Updating our previous posts on Thompson v. North American Stainless, the Supreme Court yesterday reversed the Sixth Circuit’s en banc decision holding that an employee who claims he was fired in retaliation for his fiancé's complaint of sex harassment had an actionable retaliation claim under Title VII. The Supreme Court reversed the Sixth Circuit’s decision in a 8-0 opinion with Justice Scalia writing the unanimous decision.

The facts are as follows: A woman filed a sex discrimination charge with the EEOC. Three weeks later, the employer terminated the woman’s fiancé, who also was employed by the company. The fiancé filed his own EEOC charge and, eventually, a lawsuit, alleging that his termination was in retaliation for his fiancé’s EEOC charge. In response, the employer argued, among other things, that there is no cause of action under Title VII for retaliation against associated third-parties. The trial court agreed and dismissed the case. The plaintiff appealed, and the EEOC filed an amicus (“friend of the court”) brief in support of associational retaliation claims. In a 2-1 decision, a three-judge panel of the Sixth Circuit reversed, holding that “Title VII prohibit[s] employers from taking retaliatory action against employees not directly involved in protected activity but who are so closely related to or associated with those who are directly involved, that it is clear that the protected activity motivated the employer’s action.” The entire Sixth Circuit (en banc) reversed the three-judge panel holding in a close 10-6 vote that there was no cause of action for third-party or associational retaliation.

Yesterday, the Supreme Court reversed the Sixth Circuit’s en banc decision, agreeing with the plaintiff that Title VII’s provisions prohibiting retaliation were broad enough to include associated third-parties. The Supreme Court reasoned that Title VII’s anti-retaliation provisions were intended to protect against any employer action that may dissuade a reasonable worker from making or supporting a charge of discrimination—specifically emphasizing that this is an objective standard. The Court reasoned that it was “obvious” that a worker might be dissuaded from making or supporting a complaint of discrimination if she knew that her fiancé might be terminated as a result. The Court reasoned that hurting the fiancé was the means by which the employer intended to harm the female employee making the complaint of discrimination. The Court warned that retaliation against a mere acquaintance would not meet this standard but declined to identify specific relationships that would and would not be covered—holding that outside of close family relationships it would depend on the circumstances of each case to determine whether the plaintiff was in the "zone of interest."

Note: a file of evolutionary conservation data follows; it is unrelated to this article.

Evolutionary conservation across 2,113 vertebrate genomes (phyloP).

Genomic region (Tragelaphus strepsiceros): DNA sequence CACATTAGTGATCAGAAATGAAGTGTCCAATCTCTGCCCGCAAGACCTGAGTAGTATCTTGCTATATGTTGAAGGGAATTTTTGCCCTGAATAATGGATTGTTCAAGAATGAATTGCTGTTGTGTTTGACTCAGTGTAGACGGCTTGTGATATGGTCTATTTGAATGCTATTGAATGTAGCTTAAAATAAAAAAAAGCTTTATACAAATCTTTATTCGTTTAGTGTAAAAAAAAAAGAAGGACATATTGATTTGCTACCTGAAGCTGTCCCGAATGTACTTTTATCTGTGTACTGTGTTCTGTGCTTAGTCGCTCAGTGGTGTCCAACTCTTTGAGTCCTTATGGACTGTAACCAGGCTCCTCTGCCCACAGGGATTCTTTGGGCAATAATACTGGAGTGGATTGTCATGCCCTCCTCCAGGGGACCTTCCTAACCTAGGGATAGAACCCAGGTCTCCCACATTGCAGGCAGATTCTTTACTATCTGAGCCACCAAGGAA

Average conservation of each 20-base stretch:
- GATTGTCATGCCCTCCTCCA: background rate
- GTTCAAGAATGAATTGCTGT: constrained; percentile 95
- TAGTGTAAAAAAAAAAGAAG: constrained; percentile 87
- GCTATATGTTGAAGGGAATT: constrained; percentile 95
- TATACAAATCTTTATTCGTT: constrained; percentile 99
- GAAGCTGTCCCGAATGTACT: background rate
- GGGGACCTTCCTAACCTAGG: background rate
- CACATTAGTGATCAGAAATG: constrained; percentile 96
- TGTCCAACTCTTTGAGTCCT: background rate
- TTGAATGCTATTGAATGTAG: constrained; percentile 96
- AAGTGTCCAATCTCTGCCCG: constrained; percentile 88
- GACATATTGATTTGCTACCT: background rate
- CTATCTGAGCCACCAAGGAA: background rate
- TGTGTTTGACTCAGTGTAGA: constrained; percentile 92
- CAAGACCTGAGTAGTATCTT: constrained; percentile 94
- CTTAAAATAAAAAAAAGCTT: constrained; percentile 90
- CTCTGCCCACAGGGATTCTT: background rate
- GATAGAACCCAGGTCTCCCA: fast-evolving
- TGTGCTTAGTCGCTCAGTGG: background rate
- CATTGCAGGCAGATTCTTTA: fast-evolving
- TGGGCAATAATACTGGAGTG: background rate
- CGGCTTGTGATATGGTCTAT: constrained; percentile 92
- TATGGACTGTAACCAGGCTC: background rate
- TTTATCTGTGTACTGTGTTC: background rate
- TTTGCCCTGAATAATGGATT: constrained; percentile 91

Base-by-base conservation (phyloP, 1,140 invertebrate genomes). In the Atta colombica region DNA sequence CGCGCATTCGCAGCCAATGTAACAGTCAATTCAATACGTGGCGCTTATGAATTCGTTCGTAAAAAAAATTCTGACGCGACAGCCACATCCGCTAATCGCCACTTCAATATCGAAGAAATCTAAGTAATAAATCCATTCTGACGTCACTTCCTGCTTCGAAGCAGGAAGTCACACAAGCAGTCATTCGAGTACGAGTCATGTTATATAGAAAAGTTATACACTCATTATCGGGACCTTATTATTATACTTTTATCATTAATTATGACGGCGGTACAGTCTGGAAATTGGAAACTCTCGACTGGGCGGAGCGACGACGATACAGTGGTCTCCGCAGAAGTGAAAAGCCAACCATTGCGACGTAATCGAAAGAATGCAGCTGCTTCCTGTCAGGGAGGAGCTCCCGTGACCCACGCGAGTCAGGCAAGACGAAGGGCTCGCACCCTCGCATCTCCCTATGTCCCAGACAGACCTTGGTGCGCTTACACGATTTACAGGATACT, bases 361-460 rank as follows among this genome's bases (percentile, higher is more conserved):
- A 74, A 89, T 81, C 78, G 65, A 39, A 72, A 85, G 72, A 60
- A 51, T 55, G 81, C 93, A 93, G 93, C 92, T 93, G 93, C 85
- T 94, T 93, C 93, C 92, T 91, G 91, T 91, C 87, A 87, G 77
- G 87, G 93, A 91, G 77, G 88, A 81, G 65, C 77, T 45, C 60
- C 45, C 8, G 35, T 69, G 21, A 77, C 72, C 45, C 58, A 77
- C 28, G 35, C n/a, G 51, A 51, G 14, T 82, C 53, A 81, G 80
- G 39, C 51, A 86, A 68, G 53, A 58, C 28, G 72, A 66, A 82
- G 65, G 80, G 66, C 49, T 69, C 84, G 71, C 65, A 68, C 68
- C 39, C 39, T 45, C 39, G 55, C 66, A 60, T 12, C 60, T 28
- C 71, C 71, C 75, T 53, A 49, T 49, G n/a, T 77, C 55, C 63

Retaliation claims have long been a thorn in the side of employers, who too often make the mistake of transforming a meritless discrimination claim into a viable retaliation claim by the way they treat an employee who remains in their employ after complaining of discrimination. The Supreme Court's 2006 decision in Burlington Northern & Santa Fe Ry. Co. v. White made it easier for employees to prove retaliation and yesterday's decision in Thompson expands the list of potential retaliation claimants. With retaliation claims already on the rise as demonstrated by the EEOC's recent statistics, it is more important than ever that employers thoroughly and impartially evaluate any disciplinary scenario before taking adverse action to ensure that the discipline is free of any retaliatory motivation.